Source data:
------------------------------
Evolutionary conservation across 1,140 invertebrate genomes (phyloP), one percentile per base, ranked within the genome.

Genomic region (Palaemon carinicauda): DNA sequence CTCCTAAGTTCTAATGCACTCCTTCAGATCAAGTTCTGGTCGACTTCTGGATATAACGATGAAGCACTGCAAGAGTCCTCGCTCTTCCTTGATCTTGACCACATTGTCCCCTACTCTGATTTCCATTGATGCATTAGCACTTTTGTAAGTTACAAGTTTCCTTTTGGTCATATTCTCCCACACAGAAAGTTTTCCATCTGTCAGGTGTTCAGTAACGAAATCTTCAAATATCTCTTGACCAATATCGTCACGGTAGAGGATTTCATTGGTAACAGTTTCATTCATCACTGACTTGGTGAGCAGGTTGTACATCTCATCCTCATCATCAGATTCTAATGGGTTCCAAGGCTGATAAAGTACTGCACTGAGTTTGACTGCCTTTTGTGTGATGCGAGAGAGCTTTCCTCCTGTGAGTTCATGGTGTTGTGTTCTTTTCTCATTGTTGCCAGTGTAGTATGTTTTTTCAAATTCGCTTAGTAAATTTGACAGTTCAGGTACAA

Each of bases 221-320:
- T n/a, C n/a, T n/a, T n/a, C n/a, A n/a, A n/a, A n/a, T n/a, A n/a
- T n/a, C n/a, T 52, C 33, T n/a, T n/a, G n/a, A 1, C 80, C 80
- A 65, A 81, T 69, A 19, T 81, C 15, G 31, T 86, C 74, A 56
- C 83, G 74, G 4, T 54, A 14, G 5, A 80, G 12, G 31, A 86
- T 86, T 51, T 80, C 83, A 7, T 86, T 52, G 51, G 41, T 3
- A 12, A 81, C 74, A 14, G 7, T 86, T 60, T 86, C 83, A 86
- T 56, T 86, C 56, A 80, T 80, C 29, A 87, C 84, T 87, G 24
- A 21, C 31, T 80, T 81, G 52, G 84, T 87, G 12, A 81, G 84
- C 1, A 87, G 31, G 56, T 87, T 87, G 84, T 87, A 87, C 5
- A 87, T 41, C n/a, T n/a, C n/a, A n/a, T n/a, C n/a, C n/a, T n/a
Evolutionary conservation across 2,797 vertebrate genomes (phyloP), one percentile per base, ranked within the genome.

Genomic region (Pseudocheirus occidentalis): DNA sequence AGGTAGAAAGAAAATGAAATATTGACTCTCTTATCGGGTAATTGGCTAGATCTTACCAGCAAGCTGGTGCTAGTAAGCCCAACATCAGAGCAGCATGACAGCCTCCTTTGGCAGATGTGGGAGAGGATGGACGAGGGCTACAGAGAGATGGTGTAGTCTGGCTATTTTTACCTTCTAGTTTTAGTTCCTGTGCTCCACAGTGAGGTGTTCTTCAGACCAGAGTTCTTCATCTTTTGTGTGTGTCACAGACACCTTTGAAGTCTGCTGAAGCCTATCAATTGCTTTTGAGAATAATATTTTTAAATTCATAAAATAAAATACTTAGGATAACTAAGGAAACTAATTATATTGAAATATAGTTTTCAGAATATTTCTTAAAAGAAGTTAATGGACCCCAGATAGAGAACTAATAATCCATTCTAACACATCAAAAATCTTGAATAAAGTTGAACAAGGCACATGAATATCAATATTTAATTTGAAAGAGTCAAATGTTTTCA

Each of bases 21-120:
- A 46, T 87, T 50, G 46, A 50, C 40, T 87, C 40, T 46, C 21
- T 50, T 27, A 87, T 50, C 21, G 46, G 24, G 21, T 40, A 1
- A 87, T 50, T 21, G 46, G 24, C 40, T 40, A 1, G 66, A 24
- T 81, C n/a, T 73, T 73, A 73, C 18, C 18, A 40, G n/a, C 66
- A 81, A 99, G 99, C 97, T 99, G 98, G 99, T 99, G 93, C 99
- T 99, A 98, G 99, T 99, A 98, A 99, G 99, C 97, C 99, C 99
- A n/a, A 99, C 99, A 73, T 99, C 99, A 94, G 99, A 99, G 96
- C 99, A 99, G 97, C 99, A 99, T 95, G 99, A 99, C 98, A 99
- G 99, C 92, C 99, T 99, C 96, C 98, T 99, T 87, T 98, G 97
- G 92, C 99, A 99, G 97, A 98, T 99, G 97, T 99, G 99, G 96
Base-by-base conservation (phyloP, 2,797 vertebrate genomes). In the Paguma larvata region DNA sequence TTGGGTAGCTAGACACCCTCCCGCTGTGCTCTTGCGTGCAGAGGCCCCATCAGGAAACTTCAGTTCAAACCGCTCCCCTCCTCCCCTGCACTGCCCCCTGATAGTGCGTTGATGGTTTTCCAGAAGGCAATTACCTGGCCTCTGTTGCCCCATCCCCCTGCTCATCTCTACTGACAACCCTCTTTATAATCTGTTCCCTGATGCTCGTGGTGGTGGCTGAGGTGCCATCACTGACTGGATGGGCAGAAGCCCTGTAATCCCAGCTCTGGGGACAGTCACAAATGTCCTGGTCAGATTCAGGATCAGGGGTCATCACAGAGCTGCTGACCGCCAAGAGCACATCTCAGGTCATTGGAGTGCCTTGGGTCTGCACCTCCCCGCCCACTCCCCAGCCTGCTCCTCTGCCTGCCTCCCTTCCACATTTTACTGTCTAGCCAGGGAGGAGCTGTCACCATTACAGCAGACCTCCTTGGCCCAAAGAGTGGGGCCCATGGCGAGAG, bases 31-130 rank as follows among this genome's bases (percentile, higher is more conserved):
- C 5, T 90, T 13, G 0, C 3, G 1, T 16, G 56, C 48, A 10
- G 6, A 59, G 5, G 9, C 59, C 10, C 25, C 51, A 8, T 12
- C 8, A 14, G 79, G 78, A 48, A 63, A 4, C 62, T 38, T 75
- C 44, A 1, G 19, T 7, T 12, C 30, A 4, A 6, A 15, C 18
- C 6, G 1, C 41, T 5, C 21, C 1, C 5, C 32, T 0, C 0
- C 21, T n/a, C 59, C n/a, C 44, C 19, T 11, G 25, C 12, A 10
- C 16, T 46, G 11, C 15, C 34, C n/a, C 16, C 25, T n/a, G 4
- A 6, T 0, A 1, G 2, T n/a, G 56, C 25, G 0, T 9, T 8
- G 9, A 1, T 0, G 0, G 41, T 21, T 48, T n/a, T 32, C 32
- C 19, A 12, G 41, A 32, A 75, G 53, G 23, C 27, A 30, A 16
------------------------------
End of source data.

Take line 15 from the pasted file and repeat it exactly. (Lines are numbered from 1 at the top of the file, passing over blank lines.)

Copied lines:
Genomic region (Pseudocheirus occidentalis): DNA sequence AGGTAGAAAGAAAATGAAATATTGACTCTCTTATCGGGTAATTGGCTAGATCTTACCAGCAAGCTGGTGCTAGTAAGCCCAACATCAGAGCAGCATGACAGCCTCCTTTGGCAGATGTGGGAGAGGATGGACGAGGGCTACAGAGAGATGGTGTAGTCTGGCTATTTTTACCTTCTAGTTTTAGTTCCTGTGCTCCACAGTGAGGTGTTCTTCAGACCAGAGTTCTTCATCTTTTGTGTGTGTCACAGACACCTTTGAAGTCTGCTGAAGCCTATCAATTGCTTTTGAGAATAATATTTTTAAATTCATAAAATAAAATACTTAGGATAACTAAGGAAACTAATTATATTGAAATATAGTTTTCAGAATATTTCTTAAAAGAAGTTAATGGACCCCAGATAGAGAACTAATAATCCATTCTAACACATCAAAAATCTTGAATAAAGTTGAACAAGGCACATGAATATCAATATTTAATTTGAAAGAGTCAAATGTTTTCA